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Tips for Parents & Other Adults

How to Keep Track of Vaccinations

To make sure adolescents stay healthy, it is important to know what shots they have had and which are due next. To stay on top of the schedule:

  • Ask your doctor's office if they can send or give you a print-out of your child's immunization record.
  • Keep immunization records in a safe place that you can access easily when you're planning to travel abroad; sign up for school, sports teams, or camp; or if you move or switch doctors.
  • These online tools can also help you keep track:

Records for the Future

When adolescents are old enough to manage their own health care, it is time to hand off their vaccine information so they can start keeping track themselves. Make sure the record is up to date. Keep a copy for yourself and give them a copy to store in a safe place. They can take a copy to their health visits and update it when they get vaccines.

Other Tips to Protect Adolescents from Infectious Disease

Parents and other caring adults can help protect adolescents against infectious diseases:

To keep your child up-to-date on their vaccinations, use the checklist below to make sure he or she is covered (view as PDF).

Vaccines for your preteen, ages 11 to 12

Vaccine Doses Date Received
Tetanus, Diphtheria, Pertussis (Tdap) 1 Dose  
Meningococcal Conjugate 1 Dose  
Human Papillomavirus (HPV) 3 Doses over 6 months Dose 1:
Dose 2:
Dose 3:
Flu Shot Once a Year  

Vaccines for your teen, ages 13 to 18

Vaccine Doses Date Received
Meningococcal Conjugate Booster 1 Dose at age 16  
Flu Shot Once a Year  

Ask about other vaccines

Adolescents with certain health conditions that put them at high risk for serious diseases might need extra vaccines. Ask your doctor if your adolescent needs any of these shots.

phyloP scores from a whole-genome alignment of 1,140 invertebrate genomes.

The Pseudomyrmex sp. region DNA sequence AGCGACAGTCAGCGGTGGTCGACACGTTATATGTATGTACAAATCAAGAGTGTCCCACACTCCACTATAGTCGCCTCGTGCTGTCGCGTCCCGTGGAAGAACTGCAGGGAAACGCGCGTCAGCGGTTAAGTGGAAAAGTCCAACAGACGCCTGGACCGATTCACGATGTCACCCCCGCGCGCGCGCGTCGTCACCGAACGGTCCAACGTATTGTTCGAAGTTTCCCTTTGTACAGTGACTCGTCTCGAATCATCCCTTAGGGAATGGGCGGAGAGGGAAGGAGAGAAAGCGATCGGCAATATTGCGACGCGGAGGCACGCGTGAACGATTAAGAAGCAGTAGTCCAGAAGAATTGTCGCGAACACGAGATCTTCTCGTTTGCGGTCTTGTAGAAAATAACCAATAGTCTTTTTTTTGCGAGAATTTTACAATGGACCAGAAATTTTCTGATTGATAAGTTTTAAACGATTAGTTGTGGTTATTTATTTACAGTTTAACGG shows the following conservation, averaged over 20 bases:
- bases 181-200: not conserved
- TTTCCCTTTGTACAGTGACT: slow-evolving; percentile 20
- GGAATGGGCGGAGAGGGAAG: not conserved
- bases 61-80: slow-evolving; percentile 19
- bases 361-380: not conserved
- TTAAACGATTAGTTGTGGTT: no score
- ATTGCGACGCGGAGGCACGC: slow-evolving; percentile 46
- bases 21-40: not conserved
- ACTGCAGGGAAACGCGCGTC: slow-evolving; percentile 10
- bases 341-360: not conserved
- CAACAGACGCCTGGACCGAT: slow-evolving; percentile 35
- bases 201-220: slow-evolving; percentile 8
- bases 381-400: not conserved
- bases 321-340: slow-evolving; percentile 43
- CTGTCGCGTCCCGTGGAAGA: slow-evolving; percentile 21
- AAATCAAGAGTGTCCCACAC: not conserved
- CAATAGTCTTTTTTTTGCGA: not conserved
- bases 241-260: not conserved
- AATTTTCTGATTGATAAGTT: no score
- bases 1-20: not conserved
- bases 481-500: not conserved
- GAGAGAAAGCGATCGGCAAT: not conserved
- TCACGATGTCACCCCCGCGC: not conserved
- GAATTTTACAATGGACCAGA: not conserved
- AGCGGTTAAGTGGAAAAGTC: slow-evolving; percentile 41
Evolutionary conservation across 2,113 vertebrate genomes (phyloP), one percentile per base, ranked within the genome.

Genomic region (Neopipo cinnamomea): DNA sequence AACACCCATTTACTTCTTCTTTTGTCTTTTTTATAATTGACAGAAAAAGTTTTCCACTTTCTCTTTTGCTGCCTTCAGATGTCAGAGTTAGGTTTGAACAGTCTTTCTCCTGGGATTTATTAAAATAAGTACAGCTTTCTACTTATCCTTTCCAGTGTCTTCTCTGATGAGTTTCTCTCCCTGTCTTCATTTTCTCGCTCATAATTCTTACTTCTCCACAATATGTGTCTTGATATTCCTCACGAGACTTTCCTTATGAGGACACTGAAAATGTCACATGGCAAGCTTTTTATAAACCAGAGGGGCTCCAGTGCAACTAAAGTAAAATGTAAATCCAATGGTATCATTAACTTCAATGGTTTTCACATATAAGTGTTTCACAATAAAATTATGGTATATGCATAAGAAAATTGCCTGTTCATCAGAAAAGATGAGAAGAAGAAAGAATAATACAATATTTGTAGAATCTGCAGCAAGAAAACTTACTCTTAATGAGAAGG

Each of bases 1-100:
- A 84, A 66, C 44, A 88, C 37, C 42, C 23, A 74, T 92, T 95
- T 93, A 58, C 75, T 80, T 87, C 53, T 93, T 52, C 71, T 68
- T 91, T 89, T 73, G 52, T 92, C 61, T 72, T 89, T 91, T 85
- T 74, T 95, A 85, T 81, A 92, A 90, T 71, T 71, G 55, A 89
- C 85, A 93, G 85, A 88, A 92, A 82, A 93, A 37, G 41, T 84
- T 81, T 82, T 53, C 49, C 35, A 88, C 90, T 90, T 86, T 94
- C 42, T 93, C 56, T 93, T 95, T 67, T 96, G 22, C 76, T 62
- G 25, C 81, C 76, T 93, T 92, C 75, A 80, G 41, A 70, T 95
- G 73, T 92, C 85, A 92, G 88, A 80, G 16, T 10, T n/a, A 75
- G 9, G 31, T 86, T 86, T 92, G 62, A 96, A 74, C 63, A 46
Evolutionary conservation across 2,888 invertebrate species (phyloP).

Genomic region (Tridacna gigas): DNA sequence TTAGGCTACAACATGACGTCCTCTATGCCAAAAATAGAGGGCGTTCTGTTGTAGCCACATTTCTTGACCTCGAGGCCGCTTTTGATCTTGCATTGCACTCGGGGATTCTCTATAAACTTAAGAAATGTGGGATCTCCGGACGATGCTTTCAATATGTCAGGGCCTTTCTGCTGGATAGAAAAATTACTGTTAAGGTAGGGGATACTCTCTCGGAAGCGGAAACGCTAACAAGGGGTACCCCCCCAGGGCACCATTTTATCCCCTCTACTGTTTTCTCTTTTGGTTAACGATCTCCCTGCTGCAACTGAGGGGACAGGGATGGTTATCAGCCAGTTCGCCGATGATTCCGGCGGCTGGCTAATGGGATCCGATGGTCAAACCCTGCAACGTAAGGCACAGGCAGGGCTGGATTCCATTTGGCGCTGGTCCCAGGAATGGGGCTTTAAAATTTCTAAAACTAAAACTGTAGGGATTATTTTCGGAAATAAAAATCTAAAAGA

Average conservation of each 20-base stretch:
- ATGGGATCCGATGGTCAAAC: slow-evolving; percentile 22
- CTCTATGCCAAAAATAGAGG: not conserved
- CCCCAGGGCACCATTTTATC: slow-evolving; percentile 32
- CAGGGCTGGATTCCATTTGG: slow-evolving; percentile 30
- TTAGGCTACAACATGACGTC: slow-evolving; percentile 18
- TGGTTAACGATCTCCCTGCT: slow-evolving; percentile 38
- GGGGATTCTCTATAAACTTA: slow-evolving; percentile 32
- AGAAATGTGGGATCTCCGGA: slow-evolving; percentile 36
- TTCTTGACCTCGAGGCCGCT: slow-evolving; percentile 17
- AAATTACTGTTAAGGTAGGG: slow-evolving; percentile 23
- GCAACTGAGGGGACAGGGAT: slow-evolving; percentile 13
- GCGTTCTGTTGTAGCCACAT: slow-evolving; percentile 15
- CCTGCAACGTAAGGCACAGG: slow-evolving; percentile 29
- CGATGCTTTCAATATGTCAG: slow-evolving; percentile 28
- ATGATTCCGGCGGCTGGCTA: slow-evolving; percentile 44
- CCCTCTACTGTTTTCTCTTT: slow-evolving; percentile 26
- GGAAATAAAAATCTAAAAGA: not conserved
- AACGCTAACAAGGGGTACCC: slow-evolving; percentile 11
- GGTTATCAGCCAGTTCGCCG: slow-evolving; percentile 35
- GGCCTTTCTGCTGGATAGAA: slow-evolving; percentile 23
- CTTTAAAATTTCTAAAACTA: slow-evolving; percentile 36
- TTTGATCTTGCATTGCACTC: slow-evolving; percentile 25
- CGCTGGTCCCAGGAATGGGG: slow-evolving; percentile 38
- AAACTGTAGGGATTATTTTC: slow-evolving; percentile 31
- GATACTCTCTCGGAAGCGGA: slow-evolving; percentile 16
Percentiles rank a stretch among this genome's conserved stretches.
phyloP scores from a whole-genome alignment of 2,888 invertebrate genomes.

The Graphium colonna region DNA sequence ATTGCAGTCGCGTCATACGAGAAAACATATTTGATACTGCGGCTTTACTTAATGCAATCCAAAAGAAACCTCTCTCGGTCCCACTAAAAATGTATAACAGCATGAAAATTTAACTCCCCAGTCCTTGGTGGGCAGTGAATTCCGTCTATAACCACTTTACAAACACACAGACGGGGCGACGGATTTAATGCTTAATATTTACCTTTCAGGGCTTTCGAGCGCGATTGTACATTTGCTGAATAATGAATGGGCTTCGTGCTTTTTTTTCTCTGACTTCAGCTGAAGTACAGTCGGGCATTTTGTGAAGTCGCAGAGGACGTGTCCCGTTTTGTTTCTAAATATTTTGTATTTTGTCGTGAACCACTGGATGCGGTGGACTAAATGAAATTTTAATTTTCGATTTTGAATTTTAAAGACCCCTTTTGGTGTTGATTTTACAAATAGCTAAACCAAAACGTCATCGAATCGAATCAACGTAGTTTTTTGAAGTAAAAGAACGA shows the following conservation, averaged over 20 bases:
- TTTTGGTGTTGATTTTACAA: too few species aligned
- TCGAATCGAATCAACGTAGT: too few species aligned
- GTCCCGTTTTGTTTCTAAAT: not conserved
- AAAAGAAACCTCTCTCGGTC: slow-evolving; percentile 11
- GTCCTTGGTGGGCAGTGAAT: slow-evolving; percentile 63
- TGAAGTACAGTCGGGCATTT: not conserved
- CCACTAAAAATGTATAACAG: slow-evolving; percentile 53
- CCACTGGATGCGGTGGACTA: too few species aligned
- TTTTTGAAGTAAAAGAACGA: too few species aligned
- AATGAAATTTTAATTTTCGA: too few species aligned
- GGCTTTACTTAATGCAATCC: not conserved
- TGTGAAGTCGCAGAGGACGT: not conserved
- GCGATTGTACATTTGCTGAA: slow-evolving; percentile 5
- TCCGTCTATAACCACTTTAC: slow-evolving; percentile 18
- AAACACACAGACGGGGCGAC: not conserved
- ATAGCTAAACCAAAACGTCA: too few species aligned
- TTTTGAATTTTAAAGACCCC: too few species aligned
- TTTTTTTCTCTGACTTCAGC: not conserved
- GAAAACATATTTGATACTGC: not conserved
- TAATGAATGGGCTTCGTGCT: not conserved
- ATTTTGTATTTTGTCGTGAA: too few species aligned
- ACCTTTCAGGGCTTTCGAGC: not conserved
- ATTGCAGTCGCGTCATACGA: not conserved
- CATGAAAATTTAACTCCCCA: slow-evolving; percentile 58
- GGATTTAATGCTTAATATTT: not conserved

Vaccine Doses Date Received
Pneumococcal Conjugate Vaccine (PCV13) and Pneumococcal Polysaccharine Vaccine (PPSV23) 6-18 years  
Hepatitis A Any age  

Much of this content first appeared on WebMD, reviewed by Roy Benaroch, MD, and Hansa Bhargava, MD, as part of a collaboration among the HHS Office on Women’s Health; the HHS Office of Adolescent Health; the HHS National Vaccine Program Office; the Centers for Disease Control and Prevention; and the HHS Center for Medicare and Medicaid services to develop web content on vaccines for preteens and teens.



References


** Centers for Disease Control and Prevention. (2013). Keeping Your Vaccine Records Up to Date. Retrieved July 19, 2016, http://www.cdc.gov/vaccines/adults/vaccination-records.html.
**Centers for Disease Control and Prevention. (2013). VFC Detailed Questions and Answers for Parents. Retrieved July 19, 2016, from http://www.cdc.gov/vaccines/programs/vfc/parents/qa-detailed.html.
** Centers for Disease Control and Prevention. (2014). Flu Vaccine for Preteens and Teens. Retrieved July 19, 2016, from http://www.cdc.gov/vaccines/parents/diseases/teen/flu-basics-color.pdf.
**Centers for Disease Control and Prevention. (2015). Parents’ Guide to Childhood Immunizations. Retrieved July 19, 2016, from http://www.cdc.gov/vaccines/parents/tools/parents-guide/index.html.
** Centers for Disease Control and Prevention. (2015). Principles of Vaccination. Retrieved July 19, 2016, from http://www.cdc.gov/vaccines/pubs/pinkbook/prinvac.html.
** Centers for Disease Control and Prevention. (2016). 2016 Recommended Immunizations for Children 7-18 Years Old. Retrieved June 14, 2016, from http://www.cdc.gov/vaccines/who/teens/downloads/parent-version-schedule-7-18yrs.pdf.
** Centers for Disease Control and Prevention. (2016.) Birth-18 Years & “Catch-up” Immunization Schedules. Retrieved July 19, 2016, from http://www.cdc.gov/vaccines/schedules/hcp/child-adolescent.html.
** Centers for Disease Control and Prevention. (2016). Pertussis: Summary of Vaccine Recommendations. Retrieved July 19, 2016, from http://www.cdc.gov/vaccines/vpd-vac/pertussis/recs-summary.htm.
** Centers for Disease Control and Prevention. (2016). VFC Program. Retrieved July 19, 2016, from http://www.cdc.gov/Features/VFCprogram/index.html.
** U.S. Department of Health & Human Services. (2016.) How the Flu Virus Changes. Retrieved July 19, 2016, from http://www.flu.gov/about_the_flu/virus_changes/index.html.
Content created by Office of Adolescent Health
Content last reviewed on September 23, 2016